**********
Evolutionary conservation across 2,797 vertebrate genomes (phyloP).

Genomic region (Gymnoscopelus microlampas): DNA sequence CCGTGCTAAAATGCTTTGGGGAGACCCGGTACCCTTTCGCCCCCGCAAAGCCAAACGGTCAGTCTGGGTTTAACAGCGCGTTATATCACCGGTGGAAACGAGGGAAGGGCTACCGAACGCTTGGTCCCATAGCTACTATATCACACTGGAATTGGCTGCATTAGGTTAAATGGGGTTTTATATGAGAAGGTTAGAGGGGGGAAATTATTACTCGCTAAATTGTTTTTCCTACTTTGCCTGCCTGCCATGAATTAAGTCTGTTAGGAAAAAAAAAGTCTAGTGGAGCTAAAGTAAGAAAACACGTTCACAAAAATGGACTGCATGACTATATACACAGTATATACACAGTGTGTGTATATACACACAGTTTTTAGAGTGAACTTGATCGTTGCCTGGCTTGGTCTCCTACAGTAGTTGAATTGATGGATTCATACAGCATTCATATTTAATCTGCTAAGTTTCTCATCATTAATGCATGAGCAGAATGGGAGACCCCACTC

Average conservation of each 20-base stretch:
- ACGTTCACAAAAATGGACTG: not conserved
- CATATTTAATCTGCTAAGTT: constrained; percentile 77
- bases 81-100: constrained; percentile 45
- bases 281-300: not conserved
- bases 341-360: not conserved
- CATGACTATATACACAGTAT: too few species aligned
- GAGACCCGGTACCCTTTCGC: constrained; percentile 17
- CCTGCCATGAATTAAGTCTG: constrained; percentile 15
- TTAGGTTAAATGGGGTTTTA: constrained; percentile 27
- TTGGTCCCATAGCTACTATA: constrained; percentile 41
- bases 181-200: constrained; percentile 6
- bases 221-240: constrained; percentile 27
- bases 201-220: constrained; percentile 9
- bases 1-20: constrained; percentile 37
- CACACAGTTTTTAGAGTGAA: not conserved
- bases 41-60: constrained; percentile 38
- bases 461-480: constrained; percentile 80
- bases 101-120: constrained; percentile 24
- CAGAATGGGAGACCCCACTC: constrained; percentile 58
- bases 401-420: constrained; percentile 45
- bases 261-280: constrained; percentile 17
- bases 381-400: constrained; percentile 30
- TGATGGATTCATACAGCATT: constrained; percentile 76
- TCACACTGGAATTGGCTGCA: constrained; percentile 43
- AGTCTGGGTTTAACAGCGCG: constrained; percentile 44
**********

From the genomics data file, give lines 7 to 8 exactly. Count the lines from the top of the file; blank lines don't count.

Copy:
- bases 281-300: not conserved
- bases 341-360: not conserved